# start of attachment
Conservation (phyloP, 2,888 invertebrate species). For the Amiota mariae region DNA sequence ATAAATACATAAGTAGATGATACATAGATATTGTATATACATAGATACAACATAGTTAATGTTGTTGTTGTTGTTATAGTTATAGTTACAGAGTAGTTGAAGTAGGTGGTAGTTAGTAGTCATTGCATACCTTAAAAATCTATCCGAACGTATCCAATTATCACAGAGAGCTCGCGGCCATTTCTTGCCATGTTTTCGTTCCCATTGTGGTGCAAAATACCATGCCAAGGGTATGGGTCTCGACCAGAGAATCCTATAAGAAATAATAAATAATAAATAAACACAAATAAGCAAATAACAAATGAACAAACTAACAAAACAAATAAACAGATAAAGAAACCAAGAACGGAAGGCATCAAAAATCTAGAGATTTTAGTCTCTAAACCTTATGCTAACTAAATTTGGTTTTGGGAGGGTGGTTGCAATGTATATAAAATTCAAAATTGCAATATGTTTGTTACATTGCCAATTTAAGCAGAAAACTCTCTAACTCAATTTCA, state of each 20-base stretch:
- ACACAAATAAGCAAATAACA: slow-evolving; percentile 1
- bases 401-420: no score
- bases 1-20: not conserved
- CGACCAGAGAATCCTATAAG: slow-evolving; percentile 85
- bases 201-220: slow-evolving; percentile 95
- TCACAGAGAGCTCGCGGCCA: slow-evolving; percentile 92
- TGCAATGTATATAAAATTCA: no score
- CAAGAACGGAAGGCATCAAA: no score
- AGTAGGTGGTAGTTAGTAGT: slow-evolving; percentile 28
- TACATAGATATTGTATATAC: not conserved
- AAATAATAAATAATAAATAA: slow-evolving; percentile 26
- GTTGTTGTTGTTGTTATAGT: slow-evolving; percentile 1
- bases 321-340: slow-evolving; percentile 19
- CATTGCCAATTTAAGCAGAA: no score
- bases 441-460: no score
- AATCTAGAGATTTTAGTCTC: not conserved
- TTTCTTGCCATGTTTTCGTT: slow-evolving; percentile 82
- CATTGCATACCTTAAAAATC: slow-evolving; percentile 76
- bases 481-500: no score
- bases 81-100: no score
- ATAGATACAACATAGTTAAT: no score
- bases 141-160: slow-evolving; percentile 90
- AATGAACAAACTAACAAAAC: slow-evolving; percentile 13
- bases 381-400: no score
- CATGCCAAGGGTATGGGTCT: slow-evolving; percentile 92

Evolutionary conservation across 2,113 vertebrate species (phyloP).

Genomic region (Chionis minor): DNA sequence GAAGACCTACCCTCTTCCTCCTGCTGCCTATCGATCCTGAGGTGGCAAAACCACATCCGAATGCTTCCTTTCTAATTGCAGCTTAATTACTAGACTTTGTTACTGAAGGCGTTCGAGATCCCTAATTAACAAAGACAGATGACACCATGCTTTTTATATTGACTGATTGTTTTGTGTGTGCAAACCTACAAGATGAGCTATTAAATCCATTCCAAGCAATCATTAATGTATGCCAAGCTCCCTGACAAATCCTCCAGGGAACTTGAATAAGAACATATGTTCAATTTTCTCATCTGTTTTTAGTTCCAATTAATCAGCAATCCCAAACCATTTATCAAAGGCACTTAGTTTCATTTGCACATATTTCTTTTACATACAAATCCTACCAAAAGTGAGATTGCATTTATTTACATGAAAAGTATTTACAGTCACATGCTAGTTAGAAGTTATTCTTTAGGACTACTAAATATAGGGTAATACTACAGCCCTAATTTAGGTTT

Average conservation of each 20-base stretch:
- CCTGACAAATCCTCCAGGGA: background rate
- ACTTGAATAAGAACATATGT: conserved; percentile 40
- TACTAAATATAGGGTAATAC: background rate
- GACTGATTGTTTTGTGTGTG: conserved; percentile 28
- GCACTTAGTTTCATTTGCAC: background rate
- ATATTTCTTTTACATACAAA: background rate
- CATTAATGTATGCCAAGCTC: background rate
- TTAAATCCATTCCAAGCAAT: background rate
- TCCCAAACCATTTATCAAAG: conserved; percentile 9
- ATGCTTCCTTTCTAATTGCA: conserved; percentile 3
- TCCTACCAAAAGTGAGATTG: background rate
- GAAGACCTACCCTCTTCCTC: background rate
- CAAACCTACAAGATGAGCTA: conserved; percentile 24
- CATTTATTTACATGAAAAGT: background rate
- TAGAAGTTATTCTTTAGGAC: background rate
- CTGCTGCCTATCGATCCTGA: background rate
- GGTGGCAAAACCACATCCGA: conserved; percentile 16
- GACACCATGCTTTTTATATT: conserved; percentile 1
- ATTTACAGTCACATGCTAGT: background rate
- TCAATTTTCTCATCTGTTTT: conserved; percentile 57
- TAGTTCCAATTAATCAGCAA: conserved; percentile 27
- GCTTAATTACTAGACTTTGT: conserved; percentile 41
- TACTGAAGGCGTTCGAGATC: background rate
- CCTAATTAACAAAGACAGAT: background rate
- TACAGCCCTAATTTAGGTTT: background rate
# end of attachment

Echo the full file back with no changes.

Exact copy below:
Conservation (phyloP, 2,888 invertebrate species). For the Amiota mariae region DNA sequence ATAAATACATAAGTAGATGATACATAGATATTGTATATACATAGATACAACATAGTTAATGTTGTTGTTGTTGTTATAGTTATAGTTACAGAGTAGTTGAAGTAGGTGGTAGTTAGTAGTCATTGCATACCTTAAAAATCTATCCGAACGTATCCAATTATCACAGAGAGCTCGCGGCCATTTCTTGCCATGTTTTCGTTCCCATTGTGGTGCAAAATACCATGCCAAGGGTATGGGTCTCGACCAGAGAATCCTATAAGAAATAATAAATAATAAATAAACACAAATAAGCAAATAACAAATGAACAAACTAACAAAACAAATAAACAGATAAAGAAACCAAGAACGGAAGGCATCAAAAATCTAGAGATTTTAGTCTCTAAACCTTATGCTAACTAAATTTGGTTTTGGGAGGGTGGTTGCAATGTATATAAAATTCAAAATTGCAATATGTTTGTTACATTGCCAATTTAAGCAGAAAACTCTCTAACTCAATTTCA, state of each 20-base stretch:
- ACACAAATAAGCAAATAACA: slow-evolving; percentile 1
- bases 401-420: no score
- bases 1-20: not conserved
- CGACCAGAGAATCCTATAAG: slow-evolving; percentile 85
- bases 201-220: slow-evolving; percentile 95
- TCACAGAGAGCTCGCGGCCA: slow-evolving; percentile 92
- TGCAATGTATATAAAATTCA: no score
- CAAGAACGGAAGGCATCAAA: no score
- AGTAGGTGGTAGTTAGTAGT: slow-evolving; percentile 28
- TACATAGATATTGTATATAC: not conserved
- AAATAATAAATAATAAATAA: slow-evolving; percentile 26
- GTTGTTGTTGTTGTTATAGT: slow-evolving; percentile 1
- bases 321-340: slow-evolving; percentile 19
- CATTGCCAATTTAAGCAGAA: no score
- bases 441-460: no score
- AATCTAGAGATTTTAGTCTC: not conserved
- TTTCTTGCCATGTTTTCGTT: slow-evolving; percentile 82
- CATTGCATACCTTAAAAATC: slow-evolving; percentile 76
- bases 481-500: no score
- bases 81-100: no score
- ATAGATACAACATAGTTAAT: no score
- bases 141-160: slow-evolving; percentile 90
- AATGAACAAACTAACAAAAC: slow-evolving; percentile 13
- bases 381-400: no score
- CATGCCAAGGGTATGGGTCT: slow-evolving; percentile 92

Evolutionary conservation across 2,113 vertebrate species (phyloP).

Genomic region (Chionis minor): DNA sequence GAAGACCTACCCTCTTCCTCCTGCTGCCTATCGATCCTGAGGTGGCAAAACCACATCCGAATGCTTCCTTTCTAATTGCAGCTTAATTACTAGACTTTGTTACTGAAGGCGTTCGAGATCCCTAATTAACAAAGACAGATGACACCATGCTTTTTATATTGACTGATTGTTTTGTGTGTGCAAACCTACAAGATGAGCTATTAAATCCATTCCAAGCAATCATTAATGTATGCCAAGCTCCCTGACAAATCCTCCAGGGAACTTGAATAAGAACATATGTTCAATTTTCTCATCTGTTTTTAGTTCCAATTAATCAGCAATCCCAAACCATTTATCAAAGGCACTTAGTTTCATTTGCACATATTTCTTTTACATACAAATCCTACCAAAAGTGAGATTGCATTTATTTACATGAAAAGTATTTACAGTCACATGCTAGTTAGAAGTTATTCTTTAGGACTACTAAATATAGGGTAATACTACAGCCCTAATTTAGGTTT

Average conservation of each 20-base stretch:
- CCTGACAAATCCTCCAGGGA: background rate
- ACTTGAATAAGAACATATGT: conserved; percentile 40
- TACTAAATATAGGGTAATAC: background rate
- GACTGATTGTTTTGTGTGTG: conserved; percentile 28
- GCACTTAGTTTCATTTGCAC: background rate
- ATATTTCTTTTACATACAAA: background rate
- CATTAATGTATGCCAAGCTC: background rate
- TTAAATCCATTCCAAGCAAT: background rate
- TCCCAAACCATTTATCAAAG: conserved; percentile 9
- ATGCTTCCTTTCTAATTGCA: conserved; percentile 3
- TCCTACCAAAAGTGAGATTG: background rate
- GAAGACCTACCCTCTTCCTC: background rate
- CAAACCTACAAGATGAGCTA: conserved; percentile 24
- CATTTATTTACATGAAAAGT: background rate
- TAGAAGTTATTCTTTAGGAC: background rate
- CTGCTGCCTATCGATCCTGA: background rate
- GGTGGCAAAACCACATCCGA: conserved; percentile 16
- GACACCATGCTTTTTATATT: conserved; percentile 1
- ATTTACAGTCACATGCTAGT: background rate
- TCAATTTTCTCATCTGTTTT: conserved; percentile 57
- TAGTTCCAATTAATCAGCAA: conserved; percentile 27
- GCTTAATTACTAGACTTTGT: conserved; percentile 41
- TACTGAAGGCGTTCGAGATC: background rate
- CCTAATTAACAAAGACAGAT: background rate
- TACAGCCCTAATTTAGGTTT: background rate